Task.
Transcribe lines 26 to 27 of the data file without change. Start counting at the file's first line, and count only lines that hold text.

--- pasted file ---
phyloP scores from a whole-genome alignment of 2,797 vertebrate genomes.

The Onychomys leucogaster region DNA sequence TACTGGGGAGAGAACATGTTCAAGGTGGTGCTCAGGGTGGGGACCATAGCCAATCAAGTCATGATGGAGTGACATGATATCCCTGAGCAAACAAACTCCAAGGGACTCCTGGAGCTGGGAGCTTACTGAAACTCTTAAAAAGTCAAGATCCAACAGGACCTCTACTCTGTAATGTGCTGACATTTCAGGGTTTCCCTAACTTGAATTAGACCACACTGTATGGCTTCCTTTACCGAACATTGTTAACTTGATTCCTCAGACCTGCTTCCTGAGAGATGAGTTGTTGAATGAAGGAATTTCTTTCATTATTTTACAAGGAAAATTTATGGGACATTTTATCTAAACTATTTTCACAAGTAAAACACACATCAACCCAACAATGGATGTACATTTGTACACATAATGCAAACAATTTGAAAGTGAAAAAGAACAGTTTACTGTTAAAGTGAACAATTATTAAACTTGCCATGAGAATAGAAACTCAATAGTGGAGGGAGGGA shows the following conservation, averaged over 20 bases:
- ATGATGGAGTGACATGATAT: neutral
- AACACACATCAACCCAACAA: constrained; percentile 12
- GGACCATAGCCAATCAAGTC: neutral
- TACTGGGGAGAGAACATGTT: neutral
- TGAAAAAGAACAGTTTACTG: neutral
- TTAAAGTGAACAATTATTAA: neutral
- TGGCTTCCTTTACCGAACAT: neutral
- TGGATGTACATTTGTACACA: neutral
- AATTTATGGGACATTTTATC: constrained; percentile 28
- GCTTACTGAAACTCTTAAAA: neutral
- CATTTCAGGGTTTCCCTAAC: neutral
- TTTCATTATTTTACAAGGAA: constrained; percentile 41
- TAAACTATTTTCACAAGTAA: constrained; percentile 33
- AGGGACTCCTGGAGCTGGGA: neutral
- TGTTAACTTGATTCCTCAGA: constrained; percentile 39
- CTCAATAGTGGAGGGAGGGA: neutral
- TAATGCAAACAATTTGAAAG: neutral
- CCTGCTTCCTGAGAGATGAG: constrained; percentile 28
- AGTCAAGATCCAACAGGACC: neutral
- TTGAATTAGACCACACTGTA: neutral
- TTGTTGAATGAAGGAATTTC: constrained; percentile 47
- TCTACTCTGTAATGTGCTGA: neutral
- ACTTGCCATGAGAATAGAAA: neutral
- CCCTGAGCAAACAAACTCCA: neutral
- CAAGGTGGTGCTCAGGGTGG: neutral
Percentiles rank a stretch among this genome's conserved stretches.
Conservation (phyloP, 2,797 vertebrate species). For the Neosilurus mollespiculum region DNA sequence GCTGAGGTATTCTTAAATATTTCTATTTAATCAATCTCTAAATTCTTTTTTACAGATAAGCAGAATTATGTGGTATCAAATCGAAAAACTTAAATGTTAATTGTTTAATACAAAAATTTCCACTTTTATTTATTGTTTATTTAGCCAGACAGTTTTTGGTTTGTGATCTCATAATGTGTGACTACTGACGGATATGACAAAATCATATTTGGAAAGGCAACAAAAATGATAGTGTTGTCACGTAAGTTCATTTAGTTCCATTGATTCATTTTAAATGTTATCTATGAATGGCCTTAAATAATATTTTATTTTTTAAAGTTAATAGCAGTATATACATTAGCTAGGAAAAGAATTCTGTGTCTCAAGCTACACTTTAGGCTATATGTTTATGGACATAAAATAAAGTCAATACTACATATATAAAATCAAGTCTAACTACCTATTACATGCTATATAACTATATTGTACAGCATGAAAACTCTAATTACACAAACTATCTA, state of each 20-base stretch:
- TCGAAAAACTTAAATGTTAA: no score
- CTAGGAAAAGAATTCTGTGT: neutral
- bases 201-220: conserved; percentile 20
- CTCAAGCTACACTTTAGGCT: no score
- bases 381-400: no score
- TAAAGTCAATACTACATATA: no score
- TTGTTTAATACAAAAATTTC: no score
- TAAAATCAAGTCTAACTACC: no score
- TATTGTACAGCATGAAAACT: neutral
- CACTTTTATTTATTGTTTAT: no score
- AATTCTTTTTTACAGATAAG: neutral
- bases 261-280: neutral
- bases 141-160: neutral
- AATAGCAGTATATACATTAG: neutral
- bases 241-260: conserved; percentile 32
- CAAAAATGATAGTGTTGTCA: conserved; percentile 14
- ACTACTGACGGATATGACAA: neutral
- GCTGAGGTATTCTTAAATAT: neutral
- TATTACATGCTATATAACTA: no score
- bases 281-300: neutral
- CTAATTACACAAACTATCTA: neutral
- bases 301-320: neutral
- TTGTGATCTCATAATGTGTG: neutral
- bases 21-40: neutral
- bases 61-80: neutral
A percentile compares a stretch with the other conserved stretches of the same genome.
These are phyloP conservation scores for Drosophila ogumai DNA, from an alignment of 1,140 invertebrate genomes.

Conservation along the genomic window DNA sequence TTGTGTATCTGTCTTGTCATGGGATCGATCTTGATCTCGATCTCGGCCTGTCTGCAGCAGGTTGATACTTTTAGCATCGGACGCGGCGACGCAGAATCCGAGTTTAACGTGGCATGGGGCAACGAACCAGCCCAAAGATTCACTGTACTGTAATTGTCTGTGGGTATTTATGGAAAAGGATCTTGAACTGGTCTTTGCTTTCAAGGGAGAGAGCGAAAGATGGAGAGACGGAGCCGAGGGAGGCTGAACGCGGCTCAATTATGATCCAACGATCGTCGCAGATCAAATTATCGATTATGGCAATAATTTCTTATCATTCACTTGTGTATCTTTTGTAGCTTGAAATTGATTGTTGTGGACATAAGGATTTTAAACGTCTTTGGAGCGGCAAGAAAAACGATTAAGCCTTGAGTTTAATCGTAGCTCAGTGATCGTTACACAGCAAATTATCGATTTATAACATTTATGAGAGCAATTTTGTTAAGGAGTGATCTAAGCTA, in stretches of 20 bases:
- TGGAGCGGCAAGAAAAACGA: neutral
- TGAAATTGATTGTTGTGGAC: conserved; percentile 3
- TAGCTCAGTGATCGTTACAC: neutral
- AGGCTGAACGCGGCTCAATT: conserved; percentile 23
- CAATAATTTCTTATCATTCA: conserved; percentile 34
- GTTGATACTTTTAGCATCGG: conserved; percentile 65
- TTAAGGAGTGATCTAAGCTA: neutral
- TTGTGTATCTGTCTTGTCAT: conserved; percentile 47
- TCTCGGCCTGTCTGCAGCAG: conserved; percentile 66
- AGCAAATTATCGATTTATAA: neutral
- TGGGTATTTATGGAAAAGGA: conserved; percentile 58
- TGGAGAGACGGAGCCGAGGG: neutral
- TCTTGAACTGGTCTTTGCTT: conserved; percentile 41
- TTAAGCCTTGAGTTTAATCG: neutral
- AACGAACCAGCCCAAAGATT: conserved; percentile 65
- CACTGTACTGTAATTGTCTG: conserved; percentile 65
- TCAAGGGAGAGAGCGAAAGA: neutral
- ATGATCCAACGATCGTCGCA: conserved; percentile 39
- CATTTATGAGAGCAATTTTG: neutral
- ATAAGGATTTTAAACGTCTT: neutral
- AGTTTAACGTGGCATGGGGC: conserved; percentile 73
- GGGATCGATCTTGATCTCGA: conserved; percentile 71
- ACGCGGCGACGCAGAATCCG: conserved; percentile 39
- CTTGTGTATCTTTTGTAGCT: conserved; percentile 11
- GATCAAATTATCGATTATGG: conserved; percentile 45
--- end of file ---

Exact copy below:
- CCCTGAGCAAACAAACTCCA: neutral
- CAAGGTGGTGCTCAGGGTGG: neutral